Hybrid work is the new normal. While employees see endless benefits, managers should consider the pitfalls that also come with a part-virtual office, including the detachment of an organization’s diversity, equity, and inclusion (DEI) efforts. The radical shift to a virtual workplace that we’ve seen over the past 2 years has challenged DEI efforts across organizations globally, but remote, virtual, and hybrid workplaces are here to stay. Here’s what you need to know.
Managers should first consider the overall workload and if they are able to have a line of sight to success for their teams, both for the employee and the business. If hybrid, it’s easier to manage and support the employees you see on a daily basis, but with remote, sometimes employees’ workload and processes can become “out of sight, out of mind.” Managers should make sure they are not just leaning on the people they see in the office or those who are the loudest in the room. They should take actionable steps to make sure they don’t forget those who don’t have a physical presence, which can have a tremendous impact on DEI efforts.
Carefully crafted, thoroughly planned policies and procedures will make this happen and help create an equitable system and workplace culture. Additionally, clear rules and policies that are unambiguous help ensure fairness and transparency across the board, whether an employee is remote or not.
Develop Daily Habits
DEI work has positive implications to reduce biases and inequitable policies, processes, and systems. But although training is informative, long-term goals may seem out of reach, especially in a hybrid environment. To continue momentum and make progress, create goals you can achieve through tangible actions, and in doing so, managers should consider their daily tactical habits. This can be something as simple as checking in with their team daily and going down the list to make sure they’ve individually connected with everyone, whether in person or remote. It’s up to managers to take a proactive approach across the board rather than simply reacting and waiting for employees to come to them. Again, this can be something as simple as blocking off time or having a standing meeting—just be transparent about the way the process works with everyone.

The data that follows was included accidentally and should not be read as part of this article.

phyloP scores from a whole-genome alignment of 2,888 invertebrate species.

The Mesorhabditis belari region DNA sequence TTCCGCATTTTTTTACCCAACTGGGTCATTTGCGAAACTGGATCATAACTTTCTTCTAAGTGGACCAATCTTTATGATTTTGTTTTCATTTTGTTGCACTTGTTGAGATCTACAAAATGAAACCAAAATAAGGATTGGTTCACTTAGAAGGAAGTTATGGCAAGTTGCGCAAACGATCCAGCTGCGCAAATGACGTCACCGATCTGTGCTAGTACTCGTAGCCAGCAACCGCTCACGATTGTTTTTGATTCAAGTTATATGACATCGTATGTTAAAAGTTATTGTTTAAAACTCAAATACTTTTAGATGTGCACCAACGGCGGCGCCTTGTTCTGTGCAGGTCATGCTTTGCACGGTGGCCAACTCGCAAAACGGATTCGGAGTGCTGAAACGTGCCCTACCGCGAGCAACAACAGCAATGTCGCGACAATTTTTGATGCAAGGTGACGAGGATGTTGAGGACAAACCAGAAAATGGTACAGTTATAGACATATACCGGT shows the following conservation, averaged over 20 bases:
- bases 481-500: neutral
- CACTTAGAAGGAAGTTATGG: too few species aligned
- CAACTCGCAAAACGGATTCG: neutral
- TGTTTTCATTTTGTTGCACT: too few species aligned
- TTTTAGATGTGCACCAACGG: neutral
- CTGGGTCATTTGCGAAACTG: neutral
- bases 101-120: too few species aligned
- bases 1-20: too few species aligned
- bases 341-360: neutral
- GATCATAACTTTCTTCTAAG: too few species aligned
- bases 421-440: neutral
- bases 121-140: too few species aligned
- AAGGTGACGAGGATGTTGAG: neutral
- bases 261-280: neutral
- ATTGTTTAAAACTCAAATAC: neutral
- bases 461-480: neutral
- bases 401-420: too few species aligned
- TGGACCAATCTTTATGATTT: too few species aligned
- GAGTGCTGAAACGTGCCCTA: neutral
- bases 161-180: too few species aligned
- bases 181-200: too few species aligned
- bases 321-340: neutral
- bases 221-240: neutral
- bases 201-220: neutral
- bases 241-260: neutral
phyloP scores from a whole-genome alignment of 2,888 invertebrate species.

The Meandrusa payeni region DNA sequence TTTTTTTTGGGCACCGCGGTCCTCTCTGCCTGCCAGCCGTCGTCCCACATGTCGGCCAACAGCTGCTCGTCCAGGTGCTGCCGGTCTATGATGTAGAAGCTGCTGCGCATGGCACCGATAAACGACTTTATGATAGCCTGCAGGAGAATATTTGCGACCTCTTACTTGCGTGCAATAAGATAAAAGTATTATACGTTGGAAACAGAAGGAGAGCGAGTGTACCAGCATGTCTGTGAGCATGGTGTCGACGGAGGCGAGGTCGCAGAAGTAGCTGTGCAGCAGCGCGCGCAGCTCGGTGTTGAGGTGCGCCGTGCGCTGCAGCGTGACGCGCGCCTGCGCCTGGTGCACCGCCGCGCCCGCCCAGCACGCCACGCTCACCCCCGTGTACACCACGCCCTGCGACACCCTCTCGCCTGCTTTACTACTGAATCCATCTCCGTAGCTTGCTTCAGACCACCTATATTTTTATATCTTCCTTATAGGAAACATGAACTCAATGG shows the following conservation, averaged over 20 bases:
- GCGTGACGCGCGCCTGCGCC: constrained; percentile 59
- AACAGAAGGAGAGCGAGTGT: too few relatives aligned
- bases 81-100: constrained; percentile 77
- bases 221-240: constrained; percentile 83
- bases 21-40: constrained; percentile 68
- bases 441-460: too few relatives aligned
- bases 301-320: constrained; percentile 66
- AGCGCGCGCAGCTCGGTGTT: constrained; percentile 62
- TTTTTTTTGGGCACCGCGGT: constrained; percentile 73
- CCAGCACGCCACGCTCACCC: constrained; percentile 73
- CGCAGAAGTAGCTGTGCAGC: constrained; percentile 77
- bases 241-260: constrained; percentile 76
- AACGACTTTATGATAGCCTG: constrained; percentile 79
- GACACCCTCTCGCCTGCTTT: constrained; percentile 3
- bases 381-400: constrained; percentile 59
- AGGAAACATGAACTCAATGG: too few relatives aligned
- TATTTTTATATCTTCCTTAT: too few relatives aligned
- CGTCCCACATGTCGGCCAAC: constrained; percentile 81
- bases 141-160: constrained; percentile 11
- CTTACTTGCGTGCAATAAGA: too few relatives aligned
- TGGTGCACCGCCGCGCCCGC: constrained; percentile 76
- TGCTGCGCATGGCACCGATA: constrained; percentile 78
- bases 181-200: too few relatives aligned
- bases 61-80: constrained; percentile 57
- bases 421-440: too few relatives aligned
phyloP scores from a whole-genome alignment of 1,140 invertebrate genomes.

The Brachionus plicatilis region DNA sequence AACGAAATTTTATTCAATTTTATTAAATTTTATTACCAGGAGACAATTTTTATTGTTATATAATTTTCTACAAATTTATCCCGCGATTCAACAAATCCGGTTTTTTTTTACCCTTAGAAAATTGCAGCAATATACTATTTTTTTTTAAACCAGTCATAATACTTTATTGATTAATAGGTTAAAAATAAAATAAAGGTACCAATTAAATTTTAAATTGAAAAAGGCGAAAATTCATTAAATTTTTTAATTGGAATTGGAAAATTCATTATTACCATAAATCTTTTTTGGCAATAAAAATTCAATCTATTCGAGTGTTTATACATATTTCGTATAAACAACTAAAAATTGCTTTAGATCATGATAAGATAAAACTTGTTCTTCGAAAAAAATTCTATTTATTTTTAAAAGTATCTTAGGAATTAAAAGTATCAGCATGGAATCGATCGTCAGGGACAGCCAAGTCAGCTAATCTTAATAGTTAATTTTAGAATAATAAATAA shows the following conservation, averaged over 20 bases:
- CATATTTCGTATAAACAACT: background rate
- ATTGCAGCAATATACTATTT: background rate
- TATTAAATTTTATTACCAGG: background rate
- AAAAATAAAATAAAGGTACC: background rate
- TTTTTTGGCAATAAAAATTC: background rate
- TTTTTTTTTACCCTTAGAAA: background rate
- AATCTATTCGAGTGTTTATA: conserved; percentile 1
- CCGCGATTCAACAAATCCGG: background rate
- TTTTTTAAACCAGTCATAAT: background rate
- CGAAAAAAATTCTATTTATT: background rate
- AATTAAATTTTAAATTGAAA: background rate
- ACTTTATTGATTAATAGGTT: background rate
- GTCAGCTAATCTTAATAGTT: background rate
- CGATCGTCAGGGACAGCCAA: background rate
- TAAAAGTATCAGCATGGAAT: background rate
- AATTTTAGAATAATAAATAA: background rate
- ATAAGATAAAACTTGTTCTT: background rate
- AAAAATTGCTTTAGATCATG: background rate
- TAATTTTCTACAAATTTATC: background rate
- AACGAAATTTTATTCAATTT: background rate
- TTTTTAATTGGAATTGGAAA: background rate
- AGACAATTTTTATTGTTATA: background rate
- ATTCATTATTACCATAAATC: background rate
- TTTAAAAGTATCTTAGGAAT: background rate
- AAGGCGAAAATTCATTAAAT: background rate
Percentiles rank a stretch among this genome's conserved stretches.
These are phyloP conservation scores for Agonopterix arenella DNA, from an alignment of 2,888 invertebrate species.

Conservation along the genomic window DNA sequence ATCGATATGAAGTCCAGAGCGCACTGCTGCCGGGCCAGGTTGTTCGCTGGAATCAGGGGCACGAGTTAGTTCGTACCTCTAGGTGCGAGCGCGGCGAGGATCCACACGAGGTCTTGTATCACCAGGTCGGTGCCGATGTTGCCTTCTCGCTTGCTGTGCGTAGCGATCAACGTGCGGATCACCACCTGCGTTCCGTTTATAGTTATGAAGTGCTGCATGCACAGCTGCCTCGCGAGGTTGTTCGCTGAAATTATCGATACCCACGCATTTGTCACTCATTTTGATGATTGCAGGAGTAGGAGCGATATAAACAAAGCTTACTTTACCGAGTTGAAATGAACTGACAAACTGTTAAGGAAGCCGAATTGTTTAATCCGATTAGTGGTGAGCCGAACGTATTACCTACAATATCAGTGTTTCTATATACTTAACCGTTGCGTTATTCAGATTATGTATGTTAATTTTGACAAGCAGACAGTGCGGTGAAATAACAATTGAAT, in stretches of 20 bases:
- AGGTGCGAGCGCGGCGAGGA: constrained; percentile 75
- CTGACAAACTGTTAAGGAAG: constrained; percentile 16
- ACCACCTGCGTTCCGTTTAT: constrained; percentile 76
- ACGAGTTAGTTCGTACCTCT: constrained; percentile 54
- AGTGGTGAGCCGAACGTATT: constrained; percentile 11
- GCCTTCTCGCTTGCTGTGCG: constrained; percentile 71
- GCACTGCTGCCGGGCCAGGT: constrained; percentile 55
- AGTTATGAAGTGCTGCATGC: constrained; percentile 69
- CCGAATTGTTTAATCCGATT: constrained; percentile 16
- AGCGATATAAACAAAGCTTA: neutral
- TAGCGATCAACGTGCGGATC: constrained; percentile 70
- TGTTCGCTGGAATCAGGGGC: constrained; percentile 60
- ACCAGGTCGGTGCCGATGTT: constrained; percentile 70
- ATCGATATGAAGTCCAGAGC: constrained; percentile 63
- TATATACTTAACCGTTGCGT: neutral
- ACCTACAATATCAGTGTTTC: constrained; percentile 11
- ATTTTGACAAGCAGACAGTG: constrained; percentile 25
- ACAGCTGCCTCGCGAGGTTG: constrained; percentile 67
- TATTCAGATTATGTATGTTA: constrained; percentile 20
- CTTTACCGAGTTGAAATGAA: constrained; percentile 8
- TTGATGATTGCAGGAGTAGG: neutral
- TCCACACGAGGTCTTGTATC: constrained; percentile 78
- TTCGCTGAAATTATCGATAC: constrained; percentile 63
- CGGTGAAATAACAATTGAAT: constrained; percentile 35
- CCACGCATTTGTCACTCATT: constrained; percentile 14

Acknowledge the Process is Part Art, Part Science
Specific flexibility and remote work varies depending on your company, your business model, and the potential needs of your clients. Therefore, managers should consider the needs of each individual employee, not just the organization as a whole, keeping in mind circumstances vary from employee to employee. That being said, remote and hybrid work comes down to a partnership with your employees. Productivity and profitability should go hand in hand.
Problems and biases arise when managers mistrust their employees and believe that in order to be a successful manager, they have to see what workers are doing and physically be with them. Managers must recognize that each employee is going to work differently, and it’s part of the manager’s job to take that into account in addition to considering the needs of the business. It’s part art and part science, and truthfully, it may take some time to fine-tune.
Develop Checks and Balances
It is easy to get lost in the daily workloads and task juggling of the office, let alone the increased hurdles and demands of a hybrid team. Thus, managers must be intentional about DEI efforts, and those efforts may have to be doubled.
Managers should also be observant of the strengths and weaknesses of their employees and consider gaps, making them aware and being thoughtful and considerate when suggesting ways to improve. Moreover, there should be an evaluation of all the areas of interest and improvement as a procedure, and managers should evaluate diversity and equity in pay, participation, and opportunities, as well as create goals with metrics and milestones for review. Consistent evaluation will ensure progress.
Christie Lindor is a Workplace Culture and Inclusion Expert and principal of Tessi Consulting. Both an author and a speaker, she is a black woman, a first-generation American, and a working mother who spent 20+ years as a management consultant at some of the world’s top companies. She works with midsize and large companies, often organizations embarking on an equity and inclusion journey for the first time, to create high-performing, inclusive workplace cultures.